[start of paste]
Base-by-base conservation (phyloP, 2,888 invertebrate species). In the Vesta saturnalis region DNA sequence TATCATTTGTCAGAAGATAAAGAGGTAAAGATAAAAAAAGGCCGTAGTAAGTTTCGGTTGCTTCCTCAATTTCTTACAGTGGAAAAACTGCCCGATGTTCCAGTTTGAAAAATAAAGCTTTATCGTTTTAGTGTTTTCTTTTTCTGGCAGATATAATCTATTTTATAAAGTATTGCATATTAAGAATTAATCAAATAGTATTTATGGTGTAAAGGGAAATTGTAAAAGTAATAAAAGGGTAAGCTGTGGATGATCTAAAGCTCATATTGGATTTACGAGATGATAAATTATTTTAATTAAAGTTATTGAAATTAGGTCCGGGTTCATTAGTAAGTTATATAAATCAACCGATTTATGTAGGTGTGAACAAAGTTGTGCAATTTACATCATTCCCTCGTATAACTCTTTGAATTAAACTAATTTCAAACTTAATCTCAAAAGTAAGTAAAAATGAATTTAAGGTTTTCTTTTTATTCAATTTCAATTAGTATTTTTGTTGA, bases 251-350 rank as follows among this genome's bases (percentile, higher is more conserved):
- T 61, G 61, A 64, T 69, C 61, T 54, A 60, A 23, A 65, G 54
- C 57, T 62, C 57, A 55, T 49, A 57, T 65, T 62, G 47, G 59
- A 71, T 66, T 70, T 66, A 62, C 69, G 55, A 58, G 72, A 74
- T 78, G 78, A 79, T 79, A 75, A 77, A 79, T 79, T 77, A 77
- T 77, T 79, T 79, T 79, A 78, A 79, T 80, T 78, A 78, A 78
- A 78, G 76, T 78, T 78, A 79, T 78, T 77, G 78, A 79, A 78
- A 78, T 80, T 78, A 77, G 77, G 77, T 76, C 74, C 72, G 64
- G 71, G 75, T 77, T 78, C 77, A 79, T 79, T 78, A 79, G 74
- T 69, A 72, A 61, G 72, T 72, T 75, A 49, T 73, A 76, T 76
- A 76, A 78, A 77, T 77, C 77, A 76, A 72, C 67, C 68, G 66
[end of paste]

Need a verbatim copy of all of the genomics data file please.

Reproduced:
Base-by-base conservation (phyloP, 2,888 invertebrate species). In the Vesta saturnalis region DNA sequence TATCATTTGTCAGAAGATAAAGAGGTAAAGATAAAAAAAGGCCGTAGTAAGTTTCGGTTGCTTCCTCAATTTCTTACAGTGGAAAAACTGCCCGATGTTCCAGTTTGAAAAATAAAGCTTTATCGTTTTAGTGTTTTCTTTTTCTGGCAGATATAATCTATTTTATAAAGTATTGCATATTAAGAATTAATCAAATAGTATTTATGGTGTAAAGGGAAATTGTAAAAGTAATAAAAGGGTAAGCTGTGGATGATCTAAAGCTCATATTGGATTTACGAGATGATAAATTATTTTAATTAAAGTTATTGAAATTAGGTCCGGGTTCATTAGTAAGTTATATAAATCAACCGATTTATGTAGGTGTGAACAAAGTTGTGCAATTTACATCATTCCCTCGTATAACTCTTTGAATTAAACTAATTTCAAACTTAATCTCAAAAGTAAGTAAAAATGAATTTAAGGTTTTCTTTTTATTCAATTTCAATTAGTATTTTTGTTGA, bases 251-350 rank as follows among this genome's bases (percentile, higher is more conserved):
- T 61, G 61, A 64, T 69, C 61, T 54, A 60, A 23, A 65, G 54
- C 57, T 62, C 57, A 55, T 49, A 57, T 65, T 62, G 47, G 59
- A 71, T 66, T 70, T 66, A 62, C 69, G 55, A 58, G 72, A 74
- T 78, G 78, A 79, T 79, A 75, A 77, A 79, T 79, T 77, A 77
- T 77, T 79, T 79, T 79, A 78, A 79, T 80, T 78, A 78, A 78
- A 78, G 76, T 78, T 78, A 79, T 78, T 77, G 78, A 79, A 78
- A 78, T 80, T 78, A 77, G 77, G 77, T 76, C 74, C 72, G 64
- G 71, G 75, T 77, T 78, C 77, A 79, T 79, T 78, A 79, G 74
- T 69, A 72, A 61, G 72, T 72, T 75, A 49, T 73, A 76, T 76
- A 76, A 78, A 77, T 77, C 77, A 76, A 72, C 67, C 68, G 66